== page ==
The characters in Beowulf knew the importance of bling. Watch the video to learn more about the place of material goods in the wonderful world of Beowulf.
Morality and Ethics
Tradition and Customs
Beowulf recovers items from Grendel's mother's lair.
Hrothgar rewards him handsomely multiple times.
And now we have a big trove of treasure
guarded by - what else? - a dragon.
So, question - talk to us
about the importance of material goods in Beowulf.
What are they? How do they function?
And how do they get discovered?
Are their mines that they're digging in?
And, you know, how does all that work?
Material stuff has been cropping up, you know,
throughout this whole story.
We see goblets all over the mead hall.
You know, this is the equivalent of, you know,
having -- what do you call it when you have the gold...?
- Grill. - The grill! There we go.
Yeah, Ryan Lochte.
The equivalent of having a grill is having goblets
all over your mead hall.
The men have these, you know,
tons of armor all blinged out.
The women are wearing tons of jewelry.
When Beowulf kills Grendel,
Hrothgar, you know, in addition to these gnomes
that we talked about, gives him
so many things. He gives him horses.
He gives him a kingly saddle.
He gives him a sword and a shield
and all this stuff.
So, clearly, it's important.
And again, it reflects the cultural values of the time.
We look at this and we're like,
"Oh, they were greedy. Theme of greed in Beowulf."
But, like, it's not.
That's just how things worked back then.
Having these material goods
were a sign of your success and your wealth.
Now, if you walked into someone's house
and they had goblets everywhere,
you might -- Or like in this case, you know,
dollar bills, like, making it rain.
You might think, "Oh, you know. They're greedy."
But that's not what we're supposed to think.
We're supposed to think, "Oh, they're successful."
It's a good thing. It's respected.
Why do you think that's the case?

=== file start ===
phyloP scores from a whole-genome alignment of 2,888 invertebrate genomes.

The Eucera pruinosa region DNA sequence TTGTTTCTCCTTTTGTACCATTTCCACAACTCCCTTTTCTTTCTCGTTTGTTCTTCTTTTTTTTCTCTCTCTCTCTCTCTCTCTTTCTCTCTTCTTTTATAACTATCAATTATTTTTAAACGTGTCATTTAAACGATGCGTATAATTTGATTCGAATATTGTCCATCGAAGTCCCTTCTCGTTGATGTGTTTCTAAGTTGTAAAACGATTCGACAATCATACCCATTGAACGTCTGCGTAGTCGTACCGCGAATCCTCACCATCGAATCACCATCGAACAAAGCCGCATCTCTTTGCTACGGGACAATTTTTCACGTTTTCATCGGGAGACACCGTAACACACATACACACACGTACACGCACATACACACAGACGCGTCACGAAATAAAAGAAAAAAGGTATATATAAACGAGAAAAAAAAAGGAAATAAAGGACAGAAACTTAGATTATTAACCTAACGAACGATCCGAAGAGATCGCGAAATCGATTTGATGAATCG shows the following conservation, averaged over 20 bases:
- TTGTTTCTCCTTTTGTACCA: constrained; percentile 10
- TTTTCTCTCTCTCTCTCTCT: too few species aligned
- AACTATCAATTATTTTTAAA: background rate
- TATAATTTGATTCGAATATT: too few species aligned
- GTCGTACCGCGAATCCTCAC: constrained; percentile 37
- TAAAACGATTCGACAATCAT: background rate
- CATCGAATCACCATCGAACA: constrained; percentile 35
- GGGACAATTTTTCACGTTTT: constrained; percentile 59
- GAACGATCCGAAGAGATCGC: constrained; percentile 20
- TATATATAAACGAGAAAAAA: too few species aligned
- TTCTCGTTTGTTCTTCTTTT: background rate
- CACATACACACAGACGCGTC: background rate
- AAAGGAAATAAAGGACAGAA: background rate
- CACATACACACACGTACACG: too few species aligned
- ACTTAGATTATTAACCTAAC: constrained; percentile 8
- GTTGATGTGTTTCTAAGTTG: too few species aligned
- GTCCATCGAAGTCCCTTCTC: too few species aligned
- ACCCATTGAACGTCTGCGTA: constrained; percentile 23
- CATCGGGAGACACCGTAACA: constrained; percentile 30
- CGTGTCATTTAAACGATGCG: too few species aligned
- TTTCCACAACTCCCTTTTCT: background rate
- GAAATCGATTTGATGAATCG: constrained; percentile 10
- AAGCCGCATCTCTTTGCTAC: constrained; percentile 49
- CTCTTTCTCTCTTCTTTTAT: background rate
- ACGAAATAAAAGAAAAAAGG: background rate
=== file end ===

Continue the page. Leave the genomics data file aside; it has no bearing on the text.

You know, when I think about this era,
I think about resources.
Just living, having food reliably,
and water reliably available,
and protection from the elements and disease
and God knows what else,
it was like an achievement.
Like blowing out your birthday candles
was something that came
because life was so hard. And that was only
a couple of hundred years ago that tradition started.
That you still had breath strong enough
to blow out your candles so you celebrated another year
In this era, my goodness,
it must have been very hard.
So I get the materiality mattering.
And it wasn't dollar bills,
it was like goblets for water.
Right. And the materiality matters
and you have to remember that, again,
we're not talking about everyday people,
we're talking about kings here, right?
So things like a goblet or a sword
or, you know, jewels,
were a way for a king to, say,
make an alliance. Instead of just kind of like
shaking someone's hand and saying like,
"Yes. We're good. Gentleman's agreement."
Like, we don't do that today either.
We sign contracts.
And, you know, the way that they did it to have alliances
was to give gifts among each other.
Give material things instead of just saying, like,
"Yeah, we're good."
And it was important to kind of have that,
as you brought up earlier,
that symbol of a connection.
But, in Beowulf, there's a tension.
Because, you know, again, reflecting cultural values,
material things being good and respected.
But, when the story was written down,
the Christian values had really come into play.
And, as we know from the Bible,
you're not supposed to value worldly things.
You're supposed to, you know, value the other-worldly,
not the worldly.
And so we do see this tension.
Some of the gnomes that Hrothgar says to Beowulf
are about, you know, "value eternal life."
Kind of, "you can't take it with you" idea.
So we do see the tension,
and if you're, you know, if you're confused
while you're reading Beowulf, you're supposed to be.
Because there is a tension between pagan and Christian values.
Valuing what's worldly and what's material
versus completely pushing all that aside
to value the other-worldly.
What are some of the material goods talked about in Beowulf?
What's the purpose of the display of wealth and all the glitzy gifts?
Why is there a tension between materiality and immateriality in Beowulf?
How is this tension shown in reading the story?
Yes, we're good.